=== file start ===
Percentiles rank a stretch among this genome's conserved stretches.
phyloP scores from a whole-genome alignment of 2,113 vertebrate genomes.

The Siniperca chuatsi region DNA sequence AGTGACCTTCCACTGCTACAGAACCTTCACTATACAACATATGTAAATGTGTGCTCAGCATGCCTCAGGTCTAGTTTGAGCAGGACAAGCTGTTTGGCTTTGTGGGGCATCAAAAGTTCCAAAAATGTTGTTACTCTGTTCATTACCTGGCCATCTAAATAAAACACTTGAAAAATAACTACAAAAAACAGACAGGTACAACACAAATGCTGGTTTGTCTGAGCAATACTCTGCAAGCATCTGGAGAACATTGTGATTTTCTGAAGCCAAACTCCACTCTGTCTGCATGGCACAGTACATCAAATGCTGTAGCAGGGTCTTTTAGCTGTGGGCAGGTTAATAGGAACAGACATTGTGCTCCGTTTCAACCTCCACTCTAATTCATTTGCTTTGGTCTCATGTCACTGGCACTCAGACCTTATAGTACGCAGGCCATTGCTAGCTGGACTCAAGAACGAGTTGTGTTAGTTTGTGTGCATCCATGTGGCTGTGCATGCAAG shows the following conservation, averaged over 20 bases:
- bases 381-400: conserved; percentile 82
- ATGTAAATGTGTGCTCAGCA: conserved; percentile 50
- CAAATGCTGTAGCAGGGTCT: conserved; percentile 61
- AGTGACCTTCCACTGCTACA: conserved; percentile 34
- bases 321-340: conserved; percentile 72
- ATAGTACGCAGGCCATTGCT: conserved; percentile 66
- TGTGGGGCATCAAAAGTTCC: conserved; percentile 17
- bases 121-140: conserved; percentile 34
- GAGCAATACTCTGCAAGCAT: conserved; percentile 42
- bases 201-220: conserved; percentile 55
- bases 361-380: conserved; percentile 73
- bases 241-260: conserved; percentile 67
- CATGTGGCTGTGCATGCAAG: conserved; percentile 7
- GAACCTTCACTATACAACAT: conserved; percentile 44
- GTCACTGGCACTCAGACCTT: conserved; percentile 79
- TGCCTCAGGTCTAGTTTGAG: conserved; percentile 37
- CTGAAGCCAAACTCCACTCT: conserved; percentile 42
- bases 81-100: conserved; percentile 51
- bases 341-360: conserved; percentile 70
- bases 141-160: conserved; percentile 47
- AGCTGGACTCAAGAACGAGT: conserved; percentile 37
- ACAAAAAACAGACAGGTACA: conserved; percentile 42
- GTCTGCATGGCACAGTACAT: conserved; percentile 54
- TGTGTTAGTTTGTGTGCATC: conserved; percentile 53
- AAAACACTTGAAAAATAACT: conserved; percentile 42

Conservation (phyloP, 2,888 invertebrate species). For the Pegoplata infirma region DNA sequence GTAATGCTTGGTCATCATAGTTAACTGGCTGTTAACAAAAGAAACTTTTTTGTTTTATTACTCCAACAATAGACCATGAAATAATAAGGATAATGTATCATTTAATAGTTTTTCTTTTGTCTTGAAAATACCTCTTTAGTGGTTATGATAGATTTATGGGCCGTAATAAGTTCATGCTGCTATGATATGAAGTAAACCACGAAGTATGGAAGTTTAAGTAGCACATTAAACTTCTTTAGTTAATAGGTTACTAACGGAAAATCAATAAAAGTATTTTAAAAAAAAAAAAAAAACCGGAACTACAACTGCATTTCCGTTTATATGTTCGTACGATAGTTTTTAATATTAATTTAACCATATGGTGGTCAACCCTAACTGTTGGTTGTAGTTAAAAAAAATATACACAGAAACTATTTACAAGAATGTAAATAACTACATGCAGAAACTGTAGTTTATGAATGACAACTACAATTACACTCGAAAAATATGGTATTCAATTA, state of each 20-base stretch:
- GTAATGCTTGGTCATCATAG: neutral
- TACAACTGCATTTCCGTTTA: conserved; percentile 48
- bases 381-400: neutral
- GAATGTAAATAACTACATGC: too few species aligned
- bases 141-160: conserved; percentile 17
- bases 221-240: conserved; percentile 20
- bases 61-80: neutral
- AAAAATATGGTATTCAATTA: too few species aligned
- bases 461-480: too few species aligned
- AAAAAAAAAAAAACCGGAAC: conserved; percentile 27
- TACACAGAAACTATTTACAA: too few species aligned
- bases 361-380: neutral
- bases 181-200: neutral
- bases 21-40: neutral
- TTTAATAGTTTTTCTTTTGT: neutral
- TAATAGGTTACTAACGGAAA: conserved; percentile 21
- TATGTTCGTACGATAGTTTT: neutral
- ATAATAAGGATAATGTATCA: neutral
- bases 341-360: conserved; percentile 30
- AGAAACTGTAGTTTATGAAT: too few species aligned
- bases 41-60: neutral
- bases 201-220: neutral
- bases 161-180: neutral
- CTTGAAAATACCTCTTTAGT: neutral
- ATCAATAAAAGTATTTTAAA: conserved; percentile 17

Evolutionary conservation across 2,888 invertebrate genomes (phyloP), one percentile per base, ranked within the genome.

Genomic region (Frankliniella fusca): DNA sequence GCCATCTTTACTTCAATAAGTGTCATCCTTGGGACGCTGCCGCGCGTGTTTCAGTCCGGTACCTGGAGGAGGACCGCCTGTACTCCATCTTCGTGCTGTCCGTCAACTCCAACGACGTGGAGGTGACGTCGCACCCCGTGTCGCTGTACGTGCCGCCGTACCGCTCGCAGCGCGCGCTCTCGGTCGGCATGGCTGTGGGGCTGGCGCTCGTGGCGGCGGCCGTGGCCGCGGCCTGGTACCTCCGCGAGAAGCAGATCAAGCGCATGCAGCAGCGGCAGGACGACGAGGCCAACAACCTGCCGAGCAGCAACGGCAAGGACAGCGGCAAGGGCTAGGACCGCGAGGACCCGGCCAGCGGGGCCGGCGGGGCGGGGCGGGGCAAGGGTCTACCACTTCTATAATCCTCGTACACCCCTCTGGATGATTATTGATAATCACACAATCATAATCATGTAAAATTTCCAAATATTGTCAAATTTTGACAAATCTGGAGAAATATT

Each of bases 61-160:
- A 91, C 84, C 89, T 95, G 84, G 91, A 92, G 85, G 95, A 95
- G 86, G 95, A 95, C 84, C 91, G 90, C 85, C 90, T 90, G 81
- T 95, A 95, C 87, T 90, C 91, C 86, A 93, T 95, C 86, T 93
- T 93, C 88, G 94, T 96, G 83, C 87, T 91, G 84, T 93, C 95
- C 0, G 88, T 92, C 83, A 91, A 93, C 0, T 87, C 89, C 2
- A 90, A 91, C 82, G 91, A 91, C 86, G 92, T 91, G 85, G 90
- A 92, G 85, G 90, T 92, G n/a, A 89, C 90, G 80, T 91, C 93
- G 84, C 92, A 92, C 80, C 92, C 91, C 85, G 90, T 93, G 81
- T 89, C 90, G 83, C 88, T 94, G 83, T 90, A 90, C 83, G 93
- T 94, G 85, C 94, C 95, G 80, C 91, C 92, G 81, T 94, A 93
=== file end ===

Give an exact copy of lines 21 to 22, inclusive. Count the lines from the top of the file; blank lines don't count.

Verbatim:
- bases 81-100: conserved; percentile 51
- bases 341-360: conserved; percentile 70